While cleaning out my parent’s basement, I discovered a bunch of old newspaper clips from the Apollo 11 moon landing, dated July 21, 22, 23, and 24, 1969. The clips themselves are intriguing, although essentially worthless from a monetary standpoint. I actually found myself more fascinated by the ads. I have highlighted a few of the business of yesteryear that once upon a time graced the Windy City. Although I have blogged about other defunct Chi-Town shops, this article only features retail stores for which I found ads – a subsequent article will cover a few cultural venues unearthed in these clips.
Benson-Rixon men’s store had multiple locations, including the flagship location at 230 South State Street – now home to a McDonalds on the ground level. This is not a store that my dad frequented – he was a Brooks Brothers guy through and through! This store has a fascinating history – in the ad it is called Benson-Rixon, but other references refer to the store as Benson & Rixon. Hans A. Rixon, born in 1864, the son of a German manufacturer of woolen goods, immigrated to Chicago with his family. In 1886, he started clerking for Charles Rixon at 701 Milwaukee Avenue and served as the store’s general manager. In 1890, he opened his own gent’s clothing shop at 851 North Avenue, continuing this business until 1895. He then combined his business with Mr. Rixon’s business, moving to 1730 Milwaukee Avenue. In 1896, Mr. Rixon became a partner and vice president of the Benson-Rixon store, originally established by Paul J. Benson and Albert Rixon in 1889. According to an excerpt from the History of Cook County, Illinois, by 1909, the gentlemen owned three stores.
I also found a reference to George Rixon Benson, who died at the age of 64 in 1946, from an apparent heart attack in his sleep. It says that he was president of the Benson and Rixon Company at the time of his death. He must have done very well because he was a resident of the very affluent North Shore suburb Kenilworth. At age 16, Mr. Benson joined the firm founded by his father Paul, and when his father died just two years later, he assumed the presidency. At that time there was only one store at 1301 Milwaukee Avenue. By 1946, there were four stores throughout Chicagoland (according to the obituary). The Milwaukee Avenue address differs from the one noted in the 1909 article – either they moved or one of the articles is inaccurate. In any case, by 1969, there were 11 locations, but none listed on Milwaukee Avenue.
Bond’s and Foyers
I cannot find much about Bond’s online, other than a passing reference about the ill-fated Pedestrian Mall on State Street. I did notice in the ad that there was a Bond’s at Lawrencewood in Niles – we went to that mall once or twice in my youth. The huge Korean grocery store Super H Mart anchors the space that was once Lawrencewood. Bond’s, like Benson-Rixon, had multiple locations – seven are listed in the ad from 1969. Likewise, not much about Foyers, a chain of women`s retail clothing stores, except that A. Sigmund Firestone founded the company and served as president until 1984. He died in 1989 at the age of 79.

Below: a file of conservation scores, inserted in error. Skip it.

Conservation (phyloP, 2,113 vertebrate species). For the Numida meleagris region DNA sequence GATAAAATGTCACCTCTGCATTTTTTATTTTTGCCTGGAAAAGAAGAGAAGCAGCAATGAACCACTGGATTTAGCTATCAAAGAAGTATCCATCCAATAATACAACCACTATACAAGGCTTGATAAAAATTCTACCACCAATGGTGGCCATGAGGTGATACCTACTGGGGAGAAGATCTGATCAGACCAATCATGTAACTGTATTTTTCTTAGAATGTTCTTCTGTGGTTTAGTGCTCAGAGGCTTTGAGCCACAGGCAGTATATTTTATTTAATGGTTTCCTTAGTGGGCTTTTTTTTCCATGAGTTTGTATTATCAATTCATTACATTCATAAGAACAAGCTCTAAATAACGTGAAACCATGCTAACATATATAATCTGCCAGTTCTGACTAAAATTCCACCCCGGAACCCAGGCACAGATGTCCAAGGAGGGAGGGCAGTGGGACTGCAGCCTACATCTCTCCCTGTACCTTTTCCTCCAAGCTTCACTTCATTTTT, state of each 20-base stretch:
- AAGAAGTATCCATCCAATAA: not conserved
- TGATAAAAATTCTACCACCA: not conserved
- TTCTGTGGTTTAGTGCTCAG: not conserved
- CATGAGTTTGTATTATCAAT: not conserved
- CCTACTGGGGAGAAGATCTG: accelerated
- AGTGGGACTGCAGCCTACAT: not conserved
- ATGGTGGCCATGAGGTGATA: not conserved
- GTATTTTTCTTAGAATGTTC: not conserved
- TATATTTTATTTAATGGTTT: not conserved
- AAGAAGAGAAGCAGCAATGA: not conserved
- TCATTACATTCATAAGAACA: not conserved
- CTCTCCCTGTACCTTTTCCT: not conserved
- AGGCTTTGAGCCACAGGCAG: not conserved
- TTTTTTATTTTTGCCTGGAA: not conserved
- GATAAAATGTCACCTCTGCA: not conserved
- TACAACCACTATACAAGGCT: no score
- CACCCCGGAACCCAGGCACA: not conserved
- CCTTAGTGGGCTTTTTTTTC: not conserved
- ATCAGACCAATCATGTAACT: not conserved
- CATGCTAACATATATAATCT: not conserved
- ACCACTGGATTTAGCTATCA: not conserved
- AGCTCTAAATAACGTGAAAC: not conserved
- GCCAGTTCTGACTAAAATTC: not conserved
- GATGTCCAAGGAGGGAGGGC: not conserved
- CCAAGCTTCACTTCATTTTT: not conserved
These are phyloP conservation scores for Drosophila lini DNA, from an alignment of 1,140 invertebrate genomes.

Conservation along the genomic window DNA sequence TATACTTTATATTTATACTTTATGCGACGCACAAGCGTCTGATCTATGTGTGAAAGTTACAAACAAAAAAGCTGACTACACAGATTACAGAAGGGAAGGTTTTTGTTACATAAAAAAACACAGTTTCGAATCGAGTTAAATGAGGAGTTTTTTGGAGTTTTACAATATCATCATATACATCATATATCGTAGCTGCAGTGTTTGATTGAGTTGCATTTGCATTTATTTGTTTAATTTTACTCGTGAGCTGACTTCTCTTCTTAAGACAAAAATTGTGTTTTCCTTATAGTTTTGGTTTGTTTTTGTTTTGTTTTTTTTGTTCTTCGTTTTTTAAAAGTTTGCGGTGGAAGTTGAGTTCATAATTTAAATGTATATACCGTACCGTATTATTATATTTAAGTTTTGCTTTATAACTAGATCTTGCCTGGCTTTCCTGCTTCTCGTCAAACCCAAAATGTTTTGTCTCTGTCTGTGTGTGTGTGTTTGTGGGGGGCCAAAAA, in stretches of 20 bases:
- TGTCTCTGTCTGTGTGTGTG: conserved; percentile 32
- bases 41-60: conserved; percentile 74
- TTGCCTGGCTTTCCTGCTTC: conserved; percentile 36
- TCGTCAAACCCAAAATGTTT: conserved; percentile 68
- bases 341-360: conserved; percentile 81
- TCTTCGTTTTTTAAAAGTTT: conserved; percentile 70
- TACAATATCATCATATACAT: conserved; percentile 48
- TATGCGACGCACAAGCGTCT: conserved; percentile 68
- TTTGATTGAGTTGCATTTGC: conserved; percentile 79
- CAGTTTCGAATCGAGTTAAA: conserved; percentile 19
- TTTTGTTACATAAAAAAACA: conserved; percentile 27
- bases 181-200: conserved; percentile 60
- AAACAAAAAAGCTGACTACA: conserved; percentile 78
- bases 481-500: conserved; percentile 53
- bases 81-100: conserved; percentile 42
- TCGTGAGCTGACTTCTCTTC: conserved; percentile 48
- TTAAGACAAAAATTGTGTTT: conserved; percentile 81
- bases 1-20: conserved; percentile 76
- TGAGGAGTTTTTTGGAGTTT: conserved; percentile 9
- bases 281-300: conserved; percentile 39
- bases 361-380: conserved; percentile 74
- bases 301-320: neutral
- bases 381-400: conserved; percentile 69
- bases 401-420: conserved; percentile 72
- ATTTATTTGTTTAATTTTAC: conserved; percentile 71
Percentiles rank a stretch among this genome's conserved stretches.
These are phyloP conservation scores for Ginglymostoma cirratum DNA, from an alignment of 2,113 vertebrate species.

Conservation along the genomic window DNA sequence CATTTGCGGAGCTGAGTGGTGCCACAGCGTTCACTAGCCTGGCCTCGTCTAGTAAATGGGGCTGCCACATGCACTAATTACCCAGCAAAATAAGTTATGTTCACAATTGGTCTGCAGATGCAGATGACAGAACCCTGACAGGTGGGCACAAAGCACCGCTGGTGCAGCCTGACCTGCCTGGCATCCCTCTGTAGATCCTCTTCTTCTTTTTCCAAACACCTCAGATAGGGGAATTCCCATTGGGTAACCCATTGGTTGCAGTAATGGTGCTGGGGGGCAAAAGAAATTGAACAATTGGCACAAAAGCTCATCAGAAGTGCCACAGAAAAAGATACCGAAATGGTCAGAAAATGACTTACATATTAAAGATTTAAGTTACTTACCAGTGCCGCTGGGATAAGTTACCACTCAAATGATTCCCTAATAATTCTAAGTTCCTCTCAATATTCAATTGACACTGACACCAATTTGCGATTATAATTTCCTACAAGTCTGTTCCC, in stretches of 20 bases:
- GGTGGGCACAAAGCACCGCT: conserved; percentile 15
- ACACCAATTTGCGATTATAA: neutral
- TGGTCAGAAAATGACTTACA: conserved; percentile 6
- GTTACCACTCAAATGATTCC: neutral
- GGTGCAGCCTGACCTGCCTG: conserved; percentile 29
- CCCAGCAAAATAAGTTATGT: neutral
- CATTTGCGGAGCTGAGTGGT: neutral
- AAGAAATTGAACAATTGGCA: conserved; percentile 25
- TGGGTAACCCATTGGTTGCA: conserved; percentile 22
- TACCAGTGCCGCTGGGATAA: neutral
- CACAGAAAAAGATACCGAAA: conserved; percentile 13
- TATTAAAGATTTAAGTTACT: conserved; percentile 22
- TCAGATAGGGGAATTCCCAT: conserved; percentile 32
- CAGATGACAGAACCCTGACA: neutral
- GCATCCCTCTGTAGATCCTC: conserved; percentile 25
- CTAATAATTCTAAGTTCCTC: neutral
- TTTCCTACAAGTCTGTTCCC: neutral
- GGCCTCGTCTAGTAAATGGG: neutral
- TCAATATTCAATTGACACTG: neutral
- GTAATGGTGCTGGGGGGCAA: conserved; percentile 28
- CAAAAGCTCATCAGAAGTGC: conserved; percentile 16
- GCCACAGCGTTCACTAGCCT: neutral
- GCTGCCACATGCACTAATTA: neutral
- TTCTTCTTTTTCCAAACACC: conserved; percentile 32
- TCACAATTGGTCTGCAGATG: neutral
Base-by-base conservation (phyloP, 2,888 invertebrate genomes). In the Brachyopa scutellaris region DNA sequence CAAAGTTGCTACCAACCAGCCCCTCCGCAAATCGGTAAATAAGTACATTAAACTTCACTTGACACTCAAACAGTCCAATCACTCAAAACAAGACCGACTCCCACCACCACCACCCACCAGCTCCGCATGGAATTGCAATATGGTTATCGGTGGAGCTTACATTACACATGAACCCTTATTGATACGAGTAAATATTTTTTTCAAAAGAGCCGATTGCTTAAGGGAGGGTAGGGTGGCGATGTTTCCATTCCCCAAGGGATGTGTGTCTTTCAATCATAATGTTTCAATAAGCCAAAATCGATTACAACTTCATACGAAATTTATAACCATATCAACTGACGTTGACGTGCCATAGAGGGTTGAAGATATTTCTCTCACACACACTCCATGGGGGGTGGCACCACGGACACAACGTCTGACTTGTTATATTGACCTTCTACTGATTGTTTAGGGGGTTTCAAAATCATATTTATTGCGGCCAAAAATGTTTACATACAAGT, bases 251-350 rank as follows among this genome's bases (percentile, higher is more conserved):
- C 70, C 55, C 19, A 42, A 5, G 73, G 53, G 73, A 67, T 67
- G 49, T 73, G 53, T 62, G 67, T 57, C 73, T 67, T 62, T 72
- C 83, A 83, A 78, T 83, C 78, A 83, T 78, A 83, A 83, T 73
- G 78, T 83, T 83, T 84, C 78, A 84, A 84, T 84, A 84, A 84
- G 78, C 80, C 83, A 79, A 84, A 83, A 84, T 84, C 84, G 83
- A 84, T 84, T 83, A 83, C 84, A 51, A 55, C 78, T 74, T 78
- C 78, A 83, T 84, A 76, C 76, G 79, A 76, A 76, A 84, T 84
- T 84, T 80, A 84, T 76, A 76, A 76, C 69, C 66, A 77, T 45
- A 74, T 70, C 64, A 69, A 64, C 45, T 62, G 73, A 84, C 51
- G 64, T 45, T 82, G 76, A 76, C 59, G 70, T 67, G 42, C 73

When Morrie Mages was just 12, he began working with his father Henry, in a small sporting goods store on Maxwell Street along with his brothers Irv, Sam and Ben. The family business grew and by the early 1950s, a chain of five Mages sporting goods stores were operating throughout the city and suburbs. Mages Sporting Goods, a seven-story building at LaSalle and Ontario Streets, was like no other retail store I had ever set foot in. It was billed as the world`s largest sporting goods store, and I loved the odd things you could find there. I don’t think I ever went into the store on Wells Street, mentioned in the above ad.
In high school, I made the track & field team by competing in the rather esoteric event of shot put. At just 5 feet tall and not particularly big, I sucked at this, but because it was a somewhat obscure event, I made the team. I bought awesome royal blue and yellow suede Puma Clyde III shoes at Mages and several shot puts! I had the Puma shoes all the way through my RISD years, until they got too smelly and I had to toss them – but I still have the box! I bought a really weird pair of 1940s leather track shoes at Mages – a pencil drawing of these shoes was one of the pieces that helped get me into RISD. I also remember buying really fantastic pale blue leather ski gloves there. My dad would take me there after he was done with patients – I met him at his Michigan Avenue office and he always let me browse to my heart’s content. They had wonderful bins of close-out items – harkening back to their days on Maxwell Street, I’m guessing.